MEDA and Global Affairs Canada (GAC) are collaborating to support women and youth-run businesses in the processing sector and food industry in Bauchi State, Nigeria. The project will work in three main value chains: rice, peanut, and soybean.
The Youth Entrepreneurship and Women’s Empowerment Project in Northern Nigeria aims to increase the contribution by entrepreneurs (ENs) and a small-scale businesses (SSBs), particularly those run by women and youth, to Nigeria’s economic growth.
Nigeria’s Bauchi state is in the north-eastern region of the country. Dryer and more arid than the southern states, Bauchi is susceptible to climate change and desertification. Although Nigeria is considered one of the wealthiest African nations, economic advantages are unevenly distributed, and the northern regions have higher unemployment and greater economic and gender inequality as well as incidences of violent conflict.
Currently, the Federal Government of Nigeria is investing in agricultural development across Nigeria. Production and harvests have increased, and the local economy is growing. However, Bauchi state lacks an agricultural aggregation structure and few corporations aggregate agricultural produce there. It is mainly middlemen who purchase at the farmgate. Women producers are particularly disadvantaged as gender and social norms constrain their mobility to effect market linkages and many women market through proxies. This means they also lack credible market information and rely on social networks to learn about the marketplace.
Although agriculture is the dominant economic activity for both women and men of all ages, market systems are informal and market actors are ill-informed in terms of credible market information and business training. This problem is more acute for women farmers who have time constraints due to family responsibilities, lower literacy levels, smaller business networks and limited mobility. The challenge for women is compounded due to unwelcoming public spaces and business environments, whose productivity is undermined by gender norms which demand a rigid division of labour and generational inequities.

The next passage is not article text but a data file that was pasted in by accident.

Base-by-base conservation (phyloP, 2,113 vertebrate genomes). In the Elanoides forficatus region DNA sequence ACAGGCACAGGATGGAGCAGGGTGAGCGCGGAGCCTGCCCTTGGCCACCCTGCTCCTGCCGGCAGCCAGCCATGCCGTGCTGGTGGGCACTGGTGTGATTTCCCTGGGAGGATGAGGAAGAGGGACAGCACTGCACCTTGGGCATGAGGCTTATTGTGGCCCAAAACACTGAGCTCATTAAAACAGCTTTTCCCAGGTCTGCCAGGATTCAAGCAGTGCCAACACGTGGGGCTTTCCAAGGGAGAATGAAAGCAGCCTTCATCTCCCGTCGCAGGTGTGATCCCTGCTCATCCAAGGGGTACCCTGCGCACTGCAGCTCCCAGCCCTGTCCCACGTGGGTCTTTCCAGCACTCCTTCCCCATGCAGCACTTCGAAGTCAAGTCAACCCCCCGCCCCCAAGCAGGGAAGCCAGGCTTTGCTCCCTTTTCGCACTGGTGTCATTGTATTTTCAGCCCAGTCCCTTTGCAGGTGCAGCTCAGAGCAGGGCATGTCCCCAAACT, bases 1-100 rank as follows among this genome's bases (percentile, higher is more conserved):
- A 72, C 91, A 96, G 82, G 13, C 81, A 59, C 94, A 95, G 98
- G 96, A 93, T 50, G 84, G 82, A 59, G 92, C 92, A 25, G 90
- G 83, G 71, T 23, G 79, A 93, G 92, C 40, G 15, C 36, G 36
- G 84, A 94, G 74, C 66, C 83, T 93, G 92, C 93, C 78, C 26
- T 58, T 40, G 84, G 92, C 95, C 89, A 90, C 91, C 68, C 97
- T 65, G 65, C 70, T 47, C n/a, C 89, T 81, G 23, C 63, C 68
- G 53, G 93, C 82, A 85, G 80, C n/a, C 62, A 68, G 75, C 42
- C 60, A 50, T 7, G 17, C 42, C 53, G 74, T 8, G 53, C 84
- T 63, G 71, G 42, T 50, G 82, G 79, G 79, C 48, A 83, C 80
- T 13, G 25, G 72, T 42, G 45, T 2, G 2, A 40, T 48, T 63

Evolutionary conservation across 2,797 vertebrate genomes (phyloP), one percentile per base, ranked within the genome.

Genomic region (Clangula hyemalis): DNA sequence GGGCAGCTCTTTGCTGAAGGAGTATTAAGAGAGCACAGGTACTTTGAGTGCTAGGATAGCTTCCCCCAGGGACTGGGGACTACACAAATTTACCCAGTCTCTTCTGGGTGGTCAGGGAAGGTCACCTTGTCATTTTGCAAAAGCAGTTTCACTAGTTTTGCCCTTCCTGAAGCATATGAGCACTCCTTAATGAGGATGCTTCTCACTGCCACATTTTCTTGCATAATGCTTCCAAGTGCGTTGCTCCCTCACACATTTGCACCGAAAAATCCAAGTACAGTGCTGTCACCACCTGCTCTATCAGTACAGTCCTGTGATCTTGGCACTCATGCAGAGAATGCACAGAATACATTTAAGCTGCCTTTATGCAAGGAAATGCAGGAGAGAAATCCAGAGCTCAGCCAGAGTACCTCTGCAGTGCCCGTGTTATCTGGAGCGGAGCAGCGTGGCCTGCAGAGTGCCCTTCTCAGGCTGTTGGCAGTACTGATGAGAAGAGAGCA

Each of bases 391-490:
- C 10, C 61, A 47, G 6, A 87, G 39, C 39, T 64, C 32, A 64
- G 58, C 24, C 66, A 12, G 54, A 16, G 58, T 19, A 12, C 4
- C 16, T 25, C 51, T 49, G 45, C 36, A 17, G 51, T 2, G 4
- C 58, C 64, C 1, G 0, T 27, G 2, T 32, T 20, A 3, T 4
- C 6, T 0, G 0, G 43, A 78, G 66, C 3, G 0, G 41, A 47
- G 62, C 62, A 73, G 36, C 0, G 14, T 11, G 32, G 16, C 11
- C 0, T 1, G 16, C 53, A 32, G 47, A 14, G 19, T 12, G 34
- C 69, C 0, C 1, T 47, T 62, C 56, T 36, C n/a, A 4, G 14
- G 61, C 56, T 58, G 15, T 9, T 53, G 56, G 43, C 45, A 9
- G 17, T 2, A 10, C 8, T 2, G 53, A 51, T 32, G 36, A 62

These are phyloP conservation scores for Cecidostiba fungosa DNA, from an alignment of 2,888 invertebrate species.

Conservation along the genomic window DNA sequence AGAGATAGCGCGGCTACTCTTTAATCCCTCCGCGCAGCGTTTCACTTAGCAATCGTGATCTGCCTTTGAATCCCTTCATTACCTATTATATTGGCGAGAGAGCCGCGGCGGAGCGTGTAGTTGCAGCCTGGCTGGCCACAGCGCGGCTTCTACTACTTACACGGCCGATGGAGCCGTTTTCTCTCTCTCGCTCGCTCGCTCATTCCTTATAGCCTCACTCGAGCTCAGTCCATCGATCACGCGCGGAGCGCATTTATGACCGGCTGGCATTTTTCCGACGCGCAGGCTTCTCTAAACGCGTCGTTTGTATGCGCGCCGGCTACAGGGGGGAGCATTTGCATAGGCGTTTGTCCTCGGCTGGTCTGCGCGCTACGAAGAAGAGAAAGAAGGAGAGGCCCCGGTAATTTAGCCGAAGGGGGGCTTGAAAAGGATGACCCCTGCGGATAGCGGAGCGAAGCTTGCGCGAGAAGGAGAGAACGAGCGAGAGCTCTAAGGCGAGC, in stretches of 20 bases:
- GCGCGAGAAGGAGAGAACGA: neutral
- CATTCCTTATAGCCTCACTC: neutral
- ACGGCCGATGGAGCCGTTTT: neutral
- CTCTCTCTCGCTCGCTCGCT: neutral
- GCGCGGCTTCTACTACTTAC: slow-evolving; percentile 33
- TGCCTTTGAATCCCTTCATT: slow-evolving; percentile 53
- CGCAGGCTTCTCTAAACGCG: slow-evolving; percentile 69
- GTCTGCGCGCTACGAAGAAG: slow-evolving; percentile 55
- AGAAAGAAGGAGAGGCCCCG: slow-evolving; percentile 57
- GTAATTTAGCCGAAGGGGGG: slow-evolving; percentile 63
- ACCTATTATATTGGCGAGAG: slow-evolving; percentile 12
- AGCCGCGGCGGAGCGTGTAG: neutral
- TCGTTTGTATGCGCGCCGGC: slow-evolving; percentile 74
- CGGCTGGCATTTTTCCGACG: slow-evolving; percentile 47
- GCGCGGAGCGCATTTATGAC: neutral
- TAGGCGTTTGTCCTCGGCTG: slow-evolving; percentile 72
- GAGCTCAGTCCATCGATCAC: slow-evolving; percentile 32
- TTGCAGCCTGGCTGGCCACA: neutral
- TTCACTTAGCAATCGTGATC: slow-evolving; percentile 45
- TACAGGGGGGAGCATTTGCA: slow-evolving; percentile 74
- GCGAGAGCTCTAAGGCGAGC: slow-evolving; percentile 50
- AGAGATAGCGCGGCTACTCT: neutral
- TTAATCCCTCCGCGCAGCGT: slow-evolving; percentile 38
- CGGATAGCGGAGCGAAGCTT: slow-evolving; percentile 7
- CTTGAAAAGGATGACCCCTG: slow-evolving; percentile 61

Rice, peanuts and soy food crops that provide for both domestic consumption and processing for the market. They are accessible to women who farm these commodities, are highly nutritious and can be used to combat food insecurity in a region facing climate change and political instability.
With increased access to productive technologies and business services, greater financial inclusion and inclusive community dialogues, Nigeria WAY supports women and youth-led businesses to transform their contribution to their households, their communities, and the economy.
Women and girls also face the added social custom of early and forced child marriage due to poverty and the prevailing social norms of conservative society.
The economy of Bauchi state is a classic dual economy that includes traditional subsistence farming and informal market systems. Although there is a growing agricultural industry, there are few agro-processing and modern manufacturing facilities; most processing and value-added activities such as rice parboiling, soy processing or peanut pressing to create oil are undertaken by women in rural households with limited resources and market access to sell their products.
In addition to supporting women-led micro and small businesses, the project also raises awareness of the risks of early and forced child marriage. This is achieved by working with families and communities to better understand the benefits of engaging women and youth in entrepreneurship though awareness campaigns, gendered discussions and community groups, employment and entrepreneurship skills building, provision of safe spaces and networking.
The WAY project works through private sector-led initiatives to reduce barriers and constraints faced by economically active women and youth in accessing markets.
Through initial research, MEDA realized that the rice, soy, and peanut value chains offered opportunities and potential for business growth. These three value chains were chosen due to their accessibility to women producers and processors, local market demand for products/by-products, potential to partner producers with businesses that can deliver products or services and the high value/yields per hectare the crops provide.
An analysis of barriers and obstacles agro-processors face informed a tailored approach to facilitate market linkages and improve the business environment focusing on environmentally sustainable and climate-smart agro-processing practices.
The WAY project supports small scale businesses and entrepreneurs by: